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The ontogenetic emergence of the moral emotions, cognitions, and behaviors that make children successful cooperators
Humans are inordinately cooperative beings, and our ultra-cooperative, moral nature is thought to account for our success as a species. My research focuses on the ontogenetic emergence of the moral emotions, cognitions, and behaviors that make children successful cooperators. This includes the emergence of social emotions such as sympathy and guilt, of moral evaluations, and of moral behaviors such as prosocial behavior and the enforcement of moral norms. Of particular interest is children's understanding of and responses to third-party moral situations as these are the litmus test for impersonal morality, which may well be unique to humans.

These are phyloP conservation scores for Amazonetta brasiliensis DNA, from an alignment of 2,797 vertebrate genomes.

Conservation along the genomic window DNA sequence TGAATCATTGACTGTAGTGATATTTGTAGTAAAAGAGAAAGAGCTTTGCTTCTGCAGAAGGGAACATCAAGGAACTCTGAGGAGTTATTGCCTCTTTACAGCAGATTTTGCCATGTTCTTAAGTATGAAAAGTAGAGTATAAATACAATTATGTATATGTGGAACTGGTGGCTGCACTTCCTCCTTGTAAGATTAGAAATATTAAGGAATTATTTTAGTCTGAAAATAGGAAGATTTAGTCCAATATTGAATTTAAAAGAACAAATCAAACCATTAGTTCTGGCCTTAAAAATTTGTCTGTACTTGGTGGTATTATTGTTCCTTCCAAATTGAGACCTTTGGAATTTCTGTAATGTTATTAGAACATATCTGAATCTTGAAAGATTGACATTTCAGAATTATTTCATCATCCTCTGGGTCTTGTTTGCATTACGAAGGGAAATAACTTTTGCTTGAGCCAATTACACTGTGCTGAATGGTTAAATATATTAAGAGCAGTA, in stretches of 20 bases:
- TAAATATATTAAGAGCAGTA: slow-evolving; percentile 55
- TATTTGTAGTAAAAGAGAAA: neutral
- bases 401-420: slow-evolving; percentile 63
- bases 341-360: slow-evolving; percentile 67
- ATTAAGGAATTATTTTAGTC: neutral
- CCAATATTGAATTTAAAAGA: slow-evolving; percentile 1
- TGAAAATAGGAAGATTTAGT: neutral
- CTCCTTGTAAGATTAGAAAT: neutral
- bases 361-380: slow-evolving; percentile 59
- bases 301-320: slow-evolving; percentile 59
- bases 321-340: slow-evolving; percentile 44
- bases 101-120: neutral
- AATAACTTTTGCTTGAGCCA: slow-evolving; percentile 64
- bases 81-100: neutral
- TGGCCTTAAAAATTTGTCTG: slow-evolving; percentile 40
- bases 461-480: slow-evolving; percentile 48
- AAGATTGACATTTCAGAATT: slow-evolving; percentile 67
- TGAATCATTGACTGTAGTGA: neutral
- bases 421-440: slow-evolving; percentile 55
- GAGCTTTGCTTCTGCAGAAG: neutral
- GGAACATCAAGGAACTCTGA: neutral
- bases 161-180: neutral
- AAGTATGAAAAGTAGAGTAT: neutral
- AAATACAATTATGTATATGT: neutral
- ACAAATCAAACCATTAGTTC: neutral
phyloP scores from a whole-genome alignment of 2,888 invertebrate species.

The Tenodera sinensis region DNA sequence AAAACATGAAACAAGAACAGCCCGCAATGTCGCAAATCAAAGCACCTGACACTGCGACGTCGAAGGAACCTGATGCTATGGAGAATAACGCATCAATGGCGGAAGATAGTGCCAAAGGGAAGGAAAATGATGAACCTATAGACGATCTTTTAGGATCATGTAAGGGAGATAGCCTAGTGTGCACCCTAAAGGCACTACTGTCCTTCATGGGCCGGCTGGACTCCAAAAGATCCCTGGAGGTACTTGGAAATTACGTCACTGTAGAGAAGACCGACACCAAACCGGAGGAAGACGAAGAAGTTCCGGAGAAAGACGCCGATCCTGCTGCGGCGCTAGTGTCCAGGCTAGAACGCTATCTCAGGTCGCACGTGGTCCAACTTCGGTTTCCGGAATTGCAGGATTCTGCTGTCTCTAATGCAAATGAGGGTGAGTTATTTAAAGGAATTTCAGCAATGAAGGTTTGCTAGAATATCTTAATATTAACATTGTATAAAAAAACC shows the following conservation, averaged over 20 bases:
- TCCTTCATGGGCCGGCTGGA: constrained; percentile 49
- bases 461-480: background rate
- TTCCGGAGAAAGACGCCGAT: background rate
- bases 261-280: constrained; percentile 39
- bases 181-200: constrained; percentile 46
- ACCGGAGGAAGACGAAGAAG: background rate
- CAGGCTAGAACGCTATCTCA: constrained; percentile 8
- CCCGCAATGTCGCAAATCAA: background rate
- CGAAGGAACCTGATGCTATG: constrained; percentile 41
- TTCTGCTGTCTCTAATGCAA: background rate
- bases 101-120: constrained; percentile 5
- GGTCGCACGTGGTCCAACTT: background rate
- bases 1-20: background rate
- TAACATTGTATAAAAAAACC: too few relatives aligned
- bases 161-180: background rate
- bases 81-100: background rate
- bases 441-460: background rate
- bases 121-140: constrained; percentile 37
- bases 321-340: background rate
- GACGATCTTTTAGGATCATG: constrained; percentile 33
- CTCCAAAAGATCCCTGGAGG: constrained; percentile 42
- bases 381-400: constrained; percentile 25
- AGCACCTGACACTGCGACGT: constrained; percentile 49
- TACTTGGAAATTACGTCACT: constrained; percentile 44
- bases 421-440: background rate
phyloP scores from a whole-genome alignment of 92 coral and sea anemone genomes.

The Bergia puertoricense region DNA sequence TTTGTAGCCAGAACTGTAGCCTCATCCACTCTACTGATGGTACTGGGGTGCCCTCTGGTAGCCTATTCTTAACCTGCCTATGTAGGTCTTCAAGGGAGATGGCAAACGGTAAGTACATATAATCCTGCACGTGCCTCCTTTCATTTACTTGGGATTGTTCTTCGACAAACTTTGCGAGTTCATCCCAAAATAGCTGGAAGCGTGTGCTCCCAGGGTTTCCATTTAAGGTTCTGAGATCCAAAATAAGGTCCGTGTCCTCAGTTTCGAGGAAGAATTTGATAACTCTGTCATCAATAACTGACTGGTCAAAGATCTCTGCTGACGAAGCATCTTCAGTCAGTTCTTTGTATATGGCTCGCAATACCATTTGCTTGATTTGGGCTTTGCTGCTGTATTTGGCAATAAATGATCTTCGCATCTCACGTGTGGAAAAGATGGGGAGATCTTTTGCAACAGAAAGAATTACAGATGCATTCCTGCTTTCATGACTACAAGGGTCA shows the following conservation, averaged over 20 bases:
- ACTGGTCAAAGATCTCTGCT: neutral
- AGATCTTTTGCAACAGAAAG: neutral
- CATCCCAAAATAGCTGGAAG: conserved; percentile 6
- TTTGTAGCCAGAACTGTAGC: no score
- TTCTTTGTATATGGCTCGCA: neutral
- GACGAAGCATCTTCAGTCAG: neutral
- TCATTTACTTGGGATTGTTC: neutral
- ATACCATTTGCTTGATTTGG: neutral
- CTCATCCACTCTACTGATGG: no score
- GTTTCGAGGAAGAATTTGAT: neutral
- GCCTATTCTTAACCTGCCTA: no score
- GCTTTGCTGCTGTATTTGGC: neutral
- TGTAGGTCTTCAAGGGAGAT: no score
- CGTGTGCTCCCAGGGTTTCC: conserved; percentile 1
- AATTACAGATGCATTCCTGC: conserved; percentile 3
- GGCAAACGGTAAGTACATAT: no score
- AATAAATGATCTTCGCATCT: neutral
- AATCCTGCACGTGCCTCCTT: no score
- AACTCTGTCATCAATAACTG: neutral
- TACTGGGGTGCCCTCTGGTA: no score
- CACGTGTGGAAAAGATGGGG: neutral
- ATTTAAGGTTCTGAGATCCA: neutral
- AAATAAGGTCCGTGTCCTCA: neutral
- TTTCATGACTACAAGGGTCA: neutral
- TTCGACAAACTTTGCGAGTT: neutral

My other research interests include infant social referencing, children's understanding of others? desires as an early form of theory of mind, and the development of the negativity bias.UNLEASH (Undergraduate Research) Webpage for interested students (application can be found at the bottom of the page): http://uvababylab.org/prospective-students/ Lab manager: Katrina Farris (mailto:firstname.lastname@example.org)